The House with a Clock in Its Walls (Movie Review)

Family fantasy films can be lightweight but funny, immature yet charming, and possess a certain kind of endearing quirkiness that makes them memorable to their target audience. Unfortunately, The House with a Clock in Its Walls, set to hit theaters on Friday, September 21st through Universal Pictures, falls flat in most of those endeavors. Wondering why? Read on…

The House with a Clock in Its Walls still. © Universal Pictures.

Written by Eric Kripke (Boogeyman 2005, Supernatural series), based on the Novel by John Bellairs, and directed by Eli Roth (Hostel 2005, The Green Inferno 2013), the story follows a recently orphaned young boy named Lewis (Owen Vaccaro: Daddy’s Home 2015, Mother’s Day 2016) who is contacted by his estranged uncle Jonathan (Jack Black: School of Rock 2003, King Kong 2005) informing the boy that he will come live with him now in his foreboding old house.

Jonathan is an oddball to say the least, and we soon learn he is a well-intentioned but not very talented warlock. His neighbor and good friend Florence Zimmerman (Cate Blanchett: The Lord of the Rings film series, Thor:Ragnarok 2017) is a much more talented witch. The house is filled with numerous magical artifacts like a sentient chair, stained glass windows that move and change, but the most striking feature is the dozens upon dozens of clocks strewn about everywhere.

The previous owner of the house, an older and powerful warlock, hid a magical clock of unknown power inside the walls that Jonathan and Florence must find before a certain time, or something very bad will happen. They try to keep this from Lewis, but the boy is smart and curious and must be let in on the secret before long. Lewis must be brave and take his own journey as a warlock, all while trying to discover the secret of the mysterious clock in the walls.

The House with a Clock in Its Walls still. © Universal Pictures.

The first act of The House with a Clock in Its Walls is quite similar to other family friendly Fantasy films like Harry Potter, where the awkward kid gets whisked away into a magical new home and dives head first into powers, but never quite clicks. However, the house does not reach that level of agency a place like Hogwarts does, where it feels like a primary character itself.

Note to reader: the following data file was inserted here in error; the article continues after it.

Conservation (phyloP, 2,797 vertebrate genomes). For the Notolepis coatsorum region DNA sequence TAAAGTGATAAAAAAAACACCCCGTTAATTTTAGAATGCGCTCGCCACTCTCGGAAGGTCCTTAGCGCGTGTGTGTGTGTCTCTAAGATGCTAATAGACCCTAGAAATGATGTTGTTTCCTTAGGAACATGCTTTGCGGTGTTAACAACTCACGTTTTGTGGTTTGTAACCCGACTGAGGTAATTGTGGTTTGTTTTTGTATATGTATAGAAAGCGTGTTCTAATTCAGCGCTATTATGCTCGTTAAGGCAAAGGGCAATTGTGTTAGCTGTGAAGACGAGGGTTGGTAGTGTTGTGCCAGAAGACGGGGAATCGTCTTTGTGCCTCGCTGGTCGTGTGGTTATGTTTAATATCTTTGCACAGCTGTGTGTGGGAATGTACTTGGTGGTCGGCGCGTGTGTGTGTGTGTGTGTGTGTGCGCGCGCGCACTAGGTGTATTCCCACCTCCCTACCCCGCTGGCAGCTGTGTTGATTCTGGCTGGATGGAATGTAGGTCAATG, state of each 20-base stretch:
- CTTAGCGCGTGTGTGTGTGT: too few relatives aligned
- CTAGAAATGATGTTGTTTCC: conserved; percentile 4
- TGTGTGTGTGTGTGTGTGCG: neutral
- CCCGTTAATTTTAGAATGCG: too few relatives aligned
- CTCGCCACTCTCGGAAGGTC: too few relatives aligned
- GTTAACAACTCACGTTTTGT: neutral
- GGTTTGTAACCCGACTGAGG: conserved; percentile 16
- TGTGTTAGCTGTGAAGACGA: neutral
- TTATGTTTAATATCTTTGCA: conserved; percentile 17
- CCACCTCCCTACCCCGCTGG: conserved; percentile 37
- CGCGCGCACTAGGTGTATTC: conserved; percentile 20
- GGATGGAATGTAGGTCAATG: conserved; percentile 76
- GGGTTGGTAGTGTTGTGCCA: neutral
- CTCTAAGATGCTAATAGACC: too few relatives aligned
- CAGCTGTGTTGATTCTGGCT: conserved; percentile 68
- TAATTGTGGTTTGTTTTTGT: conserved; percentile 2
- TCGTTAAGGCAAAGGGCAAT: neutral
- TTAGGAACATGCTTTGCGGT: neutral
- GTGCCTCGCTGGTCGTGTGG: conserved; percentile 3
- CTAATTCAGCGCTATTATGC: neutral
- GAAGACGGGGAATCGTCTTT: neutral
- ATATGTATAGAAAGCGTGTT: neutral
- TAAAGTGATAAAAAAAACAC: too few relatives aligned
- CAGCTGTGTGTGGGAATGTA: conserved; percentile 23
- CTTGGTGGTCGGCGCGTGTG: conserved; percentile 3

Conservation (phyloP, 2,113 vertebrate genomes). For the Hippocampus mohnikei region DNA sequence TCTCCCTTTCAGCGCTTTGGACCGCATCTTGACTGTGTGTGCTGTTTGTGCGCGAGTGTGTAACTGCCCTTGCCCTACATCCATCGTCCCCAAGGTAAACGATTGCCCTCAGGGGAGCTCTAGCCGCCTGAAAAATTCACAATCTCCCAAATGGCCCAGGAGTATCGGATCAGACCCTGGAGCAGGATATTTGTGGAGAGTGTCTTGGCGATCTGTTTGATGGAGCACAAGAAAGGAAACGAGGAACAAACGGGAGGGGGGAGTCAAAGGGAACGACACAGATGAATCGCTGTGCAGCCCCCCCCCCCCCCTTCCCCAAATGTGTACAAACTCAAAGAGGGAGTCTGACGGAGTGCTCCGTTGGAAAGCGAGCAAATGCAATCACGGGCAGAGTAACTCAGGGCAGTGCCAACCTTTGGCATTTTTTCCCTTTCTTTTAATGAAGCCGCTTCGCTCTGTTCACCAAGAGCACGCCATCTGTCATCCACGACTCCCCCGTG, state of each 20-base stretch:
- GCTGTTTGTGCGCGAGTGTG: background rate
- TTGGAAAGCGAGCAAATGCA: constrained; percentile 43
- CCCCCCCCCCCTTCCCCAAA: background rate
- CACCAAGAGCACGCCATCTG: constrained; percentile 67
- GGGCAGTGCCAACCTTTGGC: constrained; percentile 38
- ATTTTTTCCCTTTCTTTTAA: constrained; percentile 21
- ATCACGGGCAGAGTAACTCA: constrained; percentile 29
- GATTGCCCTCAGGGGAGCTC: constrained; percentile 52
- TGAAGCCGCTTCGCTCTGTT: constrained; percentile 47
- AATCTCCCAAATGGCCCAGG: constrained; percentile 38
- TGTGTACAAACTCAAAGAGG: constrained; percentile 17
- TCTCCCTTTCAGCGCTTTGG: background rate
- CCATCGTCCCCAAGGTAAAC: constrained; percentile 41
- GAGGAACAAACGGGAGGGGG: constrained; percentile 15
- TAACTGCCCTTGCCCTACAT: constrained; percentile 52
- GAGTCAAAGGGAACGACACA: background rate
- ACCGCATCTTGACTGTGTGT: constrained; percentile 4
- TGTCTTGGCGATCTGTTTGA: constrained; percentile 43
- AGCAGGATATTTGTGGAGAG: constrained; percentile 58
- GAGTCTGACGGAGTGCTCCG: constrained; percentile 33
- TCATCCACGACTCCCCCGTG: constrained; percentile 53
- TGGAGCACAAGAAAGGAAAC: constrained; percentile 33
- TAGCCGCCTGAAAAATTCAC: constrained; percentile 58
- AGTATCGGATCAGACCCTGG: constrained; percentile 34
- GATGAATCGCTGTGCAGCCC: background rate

Lewis is the target of bullying, seemingly a must for any similar story, but this aspect is muddied by the inexplicable nature of one of his schoolmates, who turns from friend to enemy and halfway back again without a satisfactory explanation. It would have been better to let the bullies be what they are and the friends be who they are.

Black and Blanchett, are without a doubt the best things about The House with a Clock in Its Walls. Black seems tailor-made for a role like this, and he embraces it with his usual childlike gusto and exuberance. Blanchett, a two-time Academy Award winner, of course is one of the finest actresses around and seems to make the art look easy no matter the role. She is excellent again here, playing Florence with the perfect balance of confidence, humor, and vulnerability when needed. Vaccaro is no slouch either for a child, and he makes Lewis a sympathetic character that the audience can get behind. However, all three can only do so much with mediocre material.

Strangely, the movie is directed by the aforementioned Eli Roth, a well-known and respected master of Horror. He is without question a talented director and does a fine job here, but the film’s problems really lay in its script. It seems to target an audience of a 10-12 or so age range, but the humor in it would exasperate even them. All three lead actors try their best, but the jokes are just bad. Additionally, nothing feels like it settles in one place for long enough. We never feel the magic of the house or the wonder of the magic itself, nor the friendships that Lewis makes, because the one true friendship he forges is in the very last scene of the film. There is something distant about the writing and it lasts throughout the entire film, making it difficult for an audience to connect with it.

The House with a Clock in Its Walls still. © Universal Pictures.

Overall, The House With a Clock in Its Walls only possesses a small amount of the charm that it wants to. The humor is bland, the plot derivative, and the pacing downright frustrating. The weak script and hollow mystique drag down the entire project, and as good as the actors and director are, they cannot save it.

Perhaps if there is nothing else to do on a weekend, one could take a chance with their child and see it, but do not be surprised if they forget about it almost as soon as they leave the theater. For these reasons, CrypticRock gives The House With a Clock in Its Walls 2.5 out of 5 stars.

Universal Pictures

Like the in-depth, diverse coverage of Cryptic Rock? Help us in support to keep the magazine going strong for years to come with a small donation.

No comment

Leave a Reply

Your email address will not be published. Required fields are marked *